Considering prior decisions, this case is unusual because the judge decided that the usual price paid by insurance companies was a reasonable rate. Several factors, however, may explain this anomaly. For instance, there was evidence that insureds counsel had previously charged Northern Security Insurance Company $150 per hour when it represented one of its insureds under a reservation of rights letter in a similar matter. In fact, the firm charged a rate of $150 per hour on two prior similar matters defending a condo association, as it did in this case. Moreover, this same law firm charged the same amount, $150 per hour, to defend an insured under a general liability policy issued by Travelers. Therefore, the evidence suggested that $150 per hour was the rate typically charged by this firm for similar matters. In addition, Northern Security called a similarly experienced litigator from the same area to testify that a reasonable hourly rate for such services is $150 per hour.
It is important to note that the party seeking payment of attorneys fees has the burden of proving that they are reasonable. Furthermore, a judge is free to exercise discretion in determining what constitutes a reasonable fee. Although this particular judge did not make an explicit finding as to what a fair market rate would be, it is apparent that the judge found the evidence of this firms prior fee structure to be demonstrative of a reasonable rate and the Court was unwilling to permit the firm to charge higher rates than it had previously charged in similar matters.
In general, the factors in determining the reasonableness of an attorneys fee in Massachusetts are the nature of the case and the issues presented, the time and labor required, the amount of damages involved, the result obtained, the experience, reputation and ability of the attorney, the usual fee charged for similar services by other attorneys in the same area. Linthicum v. Archambault, 379 Mass. 381, 388-89 (1979). Here, the Court acknowledged that it did not conduct an analysis of each hour charged or review the nature of all of the work performed in order to accomplish each task; rather, the Court simply ordered that the firm be paid at the rate it typically charged other clients, including insurers, for similar work.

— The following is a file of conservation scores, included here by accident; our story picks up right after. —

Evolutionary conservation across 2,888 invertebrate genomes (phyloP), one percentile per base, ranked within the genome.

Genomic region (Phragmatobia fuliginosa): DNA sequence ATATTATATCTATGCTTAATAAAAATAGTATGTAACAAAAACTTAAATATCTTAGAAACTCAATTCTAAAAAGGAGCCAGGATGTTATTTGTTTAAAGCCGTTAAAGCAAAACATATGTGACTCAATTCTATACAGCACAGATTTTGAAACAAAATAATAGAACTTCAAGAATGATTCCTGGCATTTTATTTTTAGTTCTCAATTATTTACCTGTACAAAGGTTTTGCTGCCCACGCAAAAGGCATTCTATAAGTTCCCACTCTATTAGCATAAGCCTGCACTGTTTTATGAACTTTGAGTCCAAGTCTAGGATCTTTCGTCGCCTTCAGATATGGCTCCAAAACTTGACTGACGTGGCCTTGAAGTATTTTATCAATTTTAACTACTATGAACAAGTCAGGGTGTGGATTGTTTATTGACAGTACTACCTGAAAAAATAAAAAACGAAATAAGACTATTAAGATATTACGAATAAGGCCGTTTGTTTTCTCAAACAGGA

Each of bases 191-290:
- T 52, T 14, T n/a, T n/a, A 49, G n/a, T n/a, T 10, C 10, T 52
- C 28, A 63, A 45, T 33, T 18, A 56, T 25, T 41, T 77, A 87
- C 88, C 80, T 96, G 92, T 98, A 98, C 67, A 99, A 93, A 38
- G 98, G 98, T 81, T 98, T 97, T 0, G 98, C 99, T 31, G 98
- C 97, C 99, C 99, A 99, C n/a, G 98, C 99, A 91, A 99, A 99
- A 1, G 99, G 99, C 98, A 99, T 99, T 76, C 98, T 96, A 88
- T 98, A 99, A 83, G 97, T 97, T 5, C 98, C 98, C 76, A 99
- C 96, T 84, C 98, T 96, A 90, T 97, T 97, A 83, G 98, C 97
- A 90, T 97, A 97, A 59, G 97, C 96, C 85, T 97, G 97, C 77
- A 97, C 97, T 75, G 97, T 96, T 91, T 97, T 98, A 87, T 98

This case then is an example of the exception that proves the rule. Insurers cannot simply assume that their panel rates will be construed as reasonable hourly rates for an insureds independent counsels services. Evidence of what independent counsel actually charges in similar matters is critical.
*This Legal Alert is for information purposes only and does not constitute legal advice.
William J. Fidurko is a member at Zizik, Powers, OConnell, Spaulding & Lamontagne. His areas of practice include insurance law and civil litigation. For further information, Mr. Fidurko can be reached at (781) 320-5461 or firstname.lastname@example.org.